Blog: But I Thought My Facebook (And Other Social Media) Was Private?
April 22, 2015
Alimony is requested, personal injuries are claimed, or allegations are made which appear plausible based upon the evidence disclosed by parties during the legal process. However, then the golden ticket is found, i.e., the opponent’s Facebook page. Even though the opponent thought their Facebook page was private, news flash…it is not. Inevitably, one of the Facebook “friends” knows someone who knows the opponent, and within minutes all of the “private” Facebook messages and images are finding their way to the opponent’s attorney.
During the past 20 years, social media and electronic communications have radically changed how people develop relationships, how families communicate, how “friends” share information, and how lawsuits are tried. For those who litigate, social media posts can prove or disprove the allegations of a case. However, to use the information from social media, proper foundation must be laid, including proper authentication. This can be accomplished by testimony of a witness with knowledge. With Facebook, the “friend” who gathered the information can be called to testify. The “friend” can establish the Facebook relationship with the opponent, how long they have been Facebook friends, how familiar they are with the opponent’s Facebook activity, if the information from the printout matches what the witness saw online, authentication of Facebook pictures, etc.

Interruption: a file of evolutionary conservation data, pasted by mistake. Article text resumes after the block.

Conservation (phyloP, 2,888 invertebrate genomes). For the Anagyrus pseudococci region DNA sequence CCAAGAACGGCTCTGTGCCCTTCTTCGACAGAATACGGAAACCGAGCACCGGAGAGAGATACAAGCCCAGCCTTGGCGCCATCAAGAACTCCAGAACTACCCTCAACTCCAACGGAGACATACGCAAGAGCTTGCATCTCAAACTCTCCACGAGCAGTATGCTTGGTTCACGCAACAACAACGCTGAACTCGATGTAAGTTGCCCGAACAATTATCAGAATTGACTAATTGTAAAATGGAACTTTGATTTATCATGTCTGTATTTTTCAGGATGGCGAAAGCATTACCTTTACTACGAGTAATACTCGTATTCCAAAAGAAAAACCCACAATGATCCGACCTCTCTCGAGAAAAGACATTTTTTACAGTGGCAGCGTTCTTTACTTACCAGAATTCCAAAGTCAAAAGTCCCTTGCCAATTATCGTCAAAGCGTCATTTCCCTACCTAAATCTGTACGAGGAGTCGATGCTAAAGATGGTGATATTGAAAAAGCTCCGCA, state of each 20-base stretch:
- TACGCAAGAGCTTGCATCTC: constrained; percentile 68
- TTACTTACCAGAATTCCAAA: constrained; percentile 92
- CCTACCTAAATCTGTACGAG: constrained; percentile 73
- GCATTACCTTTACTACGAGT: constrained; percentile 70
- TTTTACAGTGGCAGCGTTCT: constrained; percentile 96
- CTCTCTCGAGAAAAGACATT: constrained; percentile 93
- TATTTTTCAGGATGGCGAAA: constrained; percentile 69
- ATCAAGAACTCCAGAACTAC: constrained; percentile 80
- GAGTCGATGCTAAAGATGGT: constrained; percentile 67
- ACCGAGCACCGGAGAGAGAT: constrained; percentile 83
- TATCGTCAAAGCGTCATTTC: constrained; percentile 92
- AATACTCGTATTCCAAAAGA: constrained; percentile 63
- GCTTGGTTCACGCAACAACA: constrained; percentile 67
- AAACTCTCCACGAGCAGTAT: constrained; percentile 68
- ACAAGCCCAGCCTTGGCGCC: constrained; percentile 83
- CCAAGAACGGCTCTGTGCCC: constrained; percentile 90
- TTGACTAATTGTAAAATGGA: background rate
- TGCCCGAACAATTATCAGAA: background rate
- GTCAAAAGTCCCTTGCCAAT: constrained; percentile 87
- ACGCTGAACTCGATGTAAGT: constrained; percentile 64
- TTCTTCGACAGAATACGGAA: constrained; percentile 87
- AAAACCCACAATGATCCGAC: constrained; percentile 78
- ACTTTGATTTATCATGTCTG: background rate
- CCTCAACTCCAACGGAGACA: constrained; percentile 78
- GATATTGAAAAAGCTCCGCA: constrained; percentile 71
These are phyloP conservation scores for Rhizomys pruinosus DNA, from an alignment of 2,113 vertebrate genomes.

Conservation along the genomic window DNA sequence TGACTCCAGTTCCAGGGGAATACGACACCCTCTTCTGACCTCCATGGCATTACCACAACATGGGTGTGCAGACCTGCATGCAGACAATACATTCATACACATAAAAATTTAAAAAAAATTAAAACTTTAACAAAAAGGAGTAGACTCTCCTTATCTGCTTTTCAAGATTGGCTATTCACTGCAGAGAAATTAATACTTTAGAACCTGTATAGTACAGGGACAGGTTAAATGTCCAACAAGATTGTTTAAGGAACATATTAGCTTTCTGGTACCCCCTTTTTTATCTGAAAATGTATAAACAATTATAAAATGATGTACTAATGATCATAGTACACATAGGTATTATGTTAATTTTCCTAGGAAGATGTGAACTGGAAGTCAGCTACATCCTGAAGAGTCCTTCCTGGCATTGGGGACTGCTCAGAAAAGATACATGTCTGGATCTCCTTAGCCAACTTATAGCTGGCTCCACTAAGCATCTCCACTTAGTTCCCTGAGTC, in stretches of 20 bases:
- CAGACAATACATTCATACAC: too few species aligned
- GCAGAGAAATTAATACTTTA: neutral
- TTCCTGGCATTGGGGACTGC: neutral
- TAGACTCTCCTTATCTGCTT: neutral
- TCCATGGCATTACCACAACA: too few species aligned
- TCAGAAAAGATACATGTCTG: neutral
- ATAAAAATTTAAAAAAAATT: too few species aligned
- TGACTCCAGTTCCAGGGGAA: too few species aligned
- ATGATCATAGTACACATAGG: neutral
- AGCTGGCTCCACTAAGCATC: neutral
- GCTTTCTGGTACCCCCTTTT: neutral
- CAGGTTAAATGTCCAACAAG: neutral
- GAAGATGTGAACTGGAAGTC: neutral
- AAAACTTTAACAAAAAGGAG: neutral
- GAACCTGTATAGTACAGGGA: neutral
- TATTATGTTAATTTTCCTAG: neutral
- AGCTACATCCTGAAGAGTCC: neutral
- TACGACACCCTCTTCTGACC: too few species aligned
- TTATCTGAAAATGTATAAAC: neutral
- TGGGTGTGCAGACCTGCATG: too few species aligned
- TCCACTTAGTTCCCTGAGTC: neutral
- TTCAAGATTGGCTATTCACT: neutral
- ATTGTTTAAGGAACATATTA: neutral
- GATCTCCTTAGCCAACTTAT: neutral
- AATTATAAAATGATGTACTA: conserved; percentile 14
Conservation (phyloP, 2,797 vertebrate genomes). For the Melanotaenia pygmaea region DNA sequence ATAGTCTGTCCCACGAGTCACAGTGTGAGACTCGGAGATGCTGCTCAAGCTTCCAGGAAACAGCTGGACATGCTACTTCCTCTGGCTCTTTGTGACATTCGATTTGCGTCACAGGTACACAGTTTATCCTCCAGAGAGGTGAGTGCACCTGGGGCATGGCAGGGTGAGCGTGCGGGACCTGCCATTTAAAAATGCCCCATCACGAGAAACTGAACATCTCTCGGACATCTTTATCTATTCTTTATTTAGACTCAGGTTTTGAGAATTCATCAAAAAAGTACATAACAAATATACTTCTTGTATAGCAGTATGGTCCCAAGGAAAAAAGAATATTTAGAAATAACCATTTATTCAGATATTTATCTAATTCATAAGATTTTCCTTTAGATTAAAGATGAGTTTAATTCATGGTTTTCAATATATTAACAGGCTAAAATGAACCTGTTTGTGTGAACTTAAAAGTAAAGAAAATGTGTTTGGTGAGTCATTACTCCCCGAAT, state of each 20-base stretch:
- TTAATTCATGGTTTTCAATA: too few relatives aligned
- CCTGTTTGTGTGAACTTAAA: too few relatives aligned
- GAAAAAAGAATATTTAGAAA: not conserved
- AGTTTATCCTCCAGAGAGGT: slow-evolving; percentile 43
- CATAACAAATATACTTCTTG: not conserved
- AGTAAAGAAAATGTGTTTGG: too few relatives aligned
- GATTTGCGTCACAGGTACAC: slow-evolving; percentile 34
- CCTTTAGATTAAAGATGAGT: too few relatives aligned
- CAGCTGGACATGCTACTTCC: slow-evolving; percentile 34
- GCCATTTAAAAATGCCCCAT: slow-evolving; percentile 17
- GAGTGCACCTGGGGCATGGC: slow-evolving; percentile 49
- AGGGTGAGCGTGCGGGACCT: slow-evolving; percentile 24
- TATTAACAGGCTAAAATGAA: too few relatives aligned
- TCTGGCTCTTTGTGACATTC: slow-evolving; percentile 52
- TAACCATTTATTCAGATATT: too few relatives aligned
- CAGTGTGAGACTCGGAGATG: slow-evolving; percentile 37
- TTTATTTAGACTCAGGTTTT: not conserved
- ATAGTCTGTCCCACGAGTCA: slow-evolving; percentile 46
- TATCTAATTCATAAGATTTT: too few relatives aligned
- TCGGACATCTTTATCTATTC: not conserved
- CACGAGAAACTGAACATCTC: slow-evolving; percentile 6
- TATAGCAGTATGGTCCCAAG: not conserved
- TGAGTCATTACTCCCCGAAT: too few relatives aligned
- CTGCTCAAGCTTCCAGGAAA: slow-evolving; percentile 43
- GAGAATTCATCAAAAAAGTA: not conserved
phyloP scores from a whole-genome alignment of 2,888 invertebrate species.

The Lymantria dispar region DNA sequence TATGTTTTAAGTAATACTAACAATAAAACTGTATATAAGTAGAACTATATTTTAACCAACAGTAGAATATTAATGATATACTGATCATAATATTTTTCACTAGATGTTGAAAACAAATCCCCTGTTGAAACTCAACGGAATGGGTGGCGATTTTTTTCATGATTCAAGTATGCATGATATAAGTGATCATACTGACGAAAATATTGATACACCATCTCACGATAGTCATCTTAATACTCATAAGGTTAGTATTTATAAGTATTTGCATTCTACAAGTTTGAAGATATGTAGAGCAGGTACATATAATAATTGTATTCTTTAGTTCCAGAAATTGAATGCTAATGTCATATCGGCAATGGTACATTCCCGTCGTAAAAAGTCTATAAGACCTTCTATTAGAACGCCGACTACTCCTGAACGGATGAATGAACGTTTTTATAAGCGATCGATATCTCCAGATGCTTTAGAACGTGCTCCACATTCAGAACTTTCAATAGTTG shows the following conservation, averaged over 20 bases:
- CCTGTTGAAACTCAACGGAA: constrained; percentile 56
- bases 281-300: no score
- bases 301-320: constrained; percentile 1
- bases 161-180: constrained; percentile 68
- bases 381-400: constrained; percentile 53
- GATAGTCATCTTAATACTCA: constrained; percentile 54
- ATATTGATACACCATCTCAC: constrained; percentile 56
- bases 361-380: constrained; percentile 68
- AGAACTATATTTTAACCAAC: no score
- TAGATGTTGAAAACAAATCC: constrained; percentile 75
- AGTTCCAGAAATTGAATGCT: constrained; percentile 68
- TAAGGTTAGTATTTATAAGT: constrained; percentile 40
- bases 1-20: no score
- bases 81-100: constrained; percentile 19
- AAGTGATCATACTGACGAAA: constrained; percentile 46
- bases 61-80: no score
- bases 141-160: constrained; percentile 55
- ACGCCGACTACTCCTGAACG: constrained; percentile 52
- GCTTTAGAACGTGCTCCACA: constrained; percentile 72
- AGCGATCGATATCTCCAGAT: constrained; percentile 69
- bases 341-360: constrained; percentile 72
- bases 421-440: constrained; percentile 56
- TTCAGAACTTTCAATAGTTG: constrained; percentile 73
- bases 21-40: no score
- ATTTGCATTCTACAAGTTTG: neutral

Additionally, a party can be required to produce their Facebook activity log. The activity log can be accessed by going to the Facebook account on the computer web browser, (not on a tablet or smartphone), and by clicking on the downward facing carrot in the upper right-hand column and scrolling down to the activity log. The history of one’s Facebook activity, from likes, to posts, to pictures, to comments is all maintained in an organized fashion. So while your opponent may not be able to access your Facebook page, they may not need to. You may have to produce it.
Before finding yourself in litigation whether it be a divorce, custody battle, or a lawsuit, check your Facebook and other social media pages because you never know which “friend” is watching. Although you think you have done everything to create a private Facebook page, beware that “private” today does not mean it is not discoverable or cannot be used against you in court.
This blog post is authored by Roz Koob and meant for informational purposes only. It is not meant to provide legal advice in any particular circumstance or factual situation. You should consult with an attorney prior to taking any action regarding the information contained herein.